A resection is a major procedure and usually performed under general anaesthetic. When the inflamed sections of the intestine have been removed, the healthy sections will be stitched together.
Ileostomy (temporary or permanent)
An ileostomy is a procedure which involves diverting one’s digestive waste away from the colon in order to give the area, which has undergone a resection, a chance to heal. This can be temporary or permanent.
The type of ileostomy prescribed as an adjunct to a resection is usually a loop ileostomy, a temporary version of ileostomy, performed under general anaesthetic, which will be reversed after the body has had a chance to recover from undergoing resection surgery.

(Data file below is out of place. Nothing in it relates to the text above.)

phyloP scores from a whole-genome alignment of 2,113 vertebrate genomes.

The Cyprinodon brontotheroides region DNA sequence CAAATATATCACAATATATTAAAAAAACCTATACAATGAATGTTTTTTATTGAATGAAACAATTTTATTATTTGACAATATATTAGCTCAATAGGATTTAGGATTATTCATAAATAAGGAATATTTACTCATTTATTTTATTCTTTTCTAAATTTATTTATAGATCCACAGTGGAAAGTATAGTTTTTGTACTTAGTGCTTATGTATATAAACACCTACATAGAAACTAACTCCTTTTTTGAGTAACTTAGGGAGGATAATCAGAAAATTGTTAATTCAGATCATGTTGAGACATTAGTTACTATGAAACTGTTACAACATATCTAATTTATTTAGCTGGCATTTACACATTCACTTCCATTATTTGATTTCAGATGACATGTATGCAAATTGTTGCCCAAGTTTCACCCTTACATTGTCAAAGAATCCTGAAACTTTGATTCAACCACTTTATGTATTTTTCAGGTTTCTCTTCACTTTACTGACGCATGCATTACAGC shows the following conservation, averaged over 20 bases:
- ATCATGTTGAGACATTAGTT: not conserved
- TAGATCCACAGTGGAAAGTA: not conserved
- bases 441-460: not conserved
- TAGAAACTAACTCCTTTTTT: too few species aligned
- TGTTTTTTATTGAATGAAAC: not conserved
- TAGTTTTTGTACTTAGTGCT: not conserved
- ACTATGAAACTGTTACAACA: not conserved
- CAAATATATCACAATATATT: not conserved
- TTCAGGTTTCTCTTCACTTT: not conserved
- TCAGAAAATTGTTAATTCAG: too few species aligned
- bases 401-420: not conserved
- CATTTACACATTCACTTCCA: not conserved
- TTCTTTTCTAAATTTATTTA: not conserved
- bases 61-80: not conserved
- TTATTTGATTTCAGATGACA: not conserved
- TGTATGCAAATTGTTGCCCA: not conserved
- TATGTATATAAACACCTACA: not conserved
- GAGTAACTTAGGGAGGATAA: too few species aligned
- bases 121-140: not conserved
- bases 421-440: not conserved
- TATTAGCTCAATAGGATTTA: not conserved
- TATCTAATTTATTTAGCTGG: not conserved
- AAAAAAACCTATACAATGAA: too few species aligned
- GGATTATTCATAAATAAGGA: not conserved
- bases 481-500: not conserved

In a loop ileostomy, an opening in the lower abdominal area, called a stoma, is surgically created. An ileostomy bag, also called a colostomy bag or pouch, is then attached to the small intestine through the stoma. The bag hangs outside the body and collects the waste products that would otherwise have passed into one’s large intestine and out of one’s rectum. Normal function of the digestive system will be restored when the ileostomy is reversed.
A loop ileostomy is not always necessary as an accompaniment to a resection. One’s physician will advise on whether the procedure is needed.
A person's lifestyle, exercise routine and diet plan will generally need to be tailored to their individual needs as determined by their condition, and may need to be adjusted according to their symptoms.
Managing Crohn’s disease can involve:
- Maintaining periods of remission
- Making lifestyle adjustments to accommodate medical appointments
- Management of pain and digestive discomfort
- Co-ordinating an appropriate lifestyle whilst undergoing treatment
- Surgery aftercare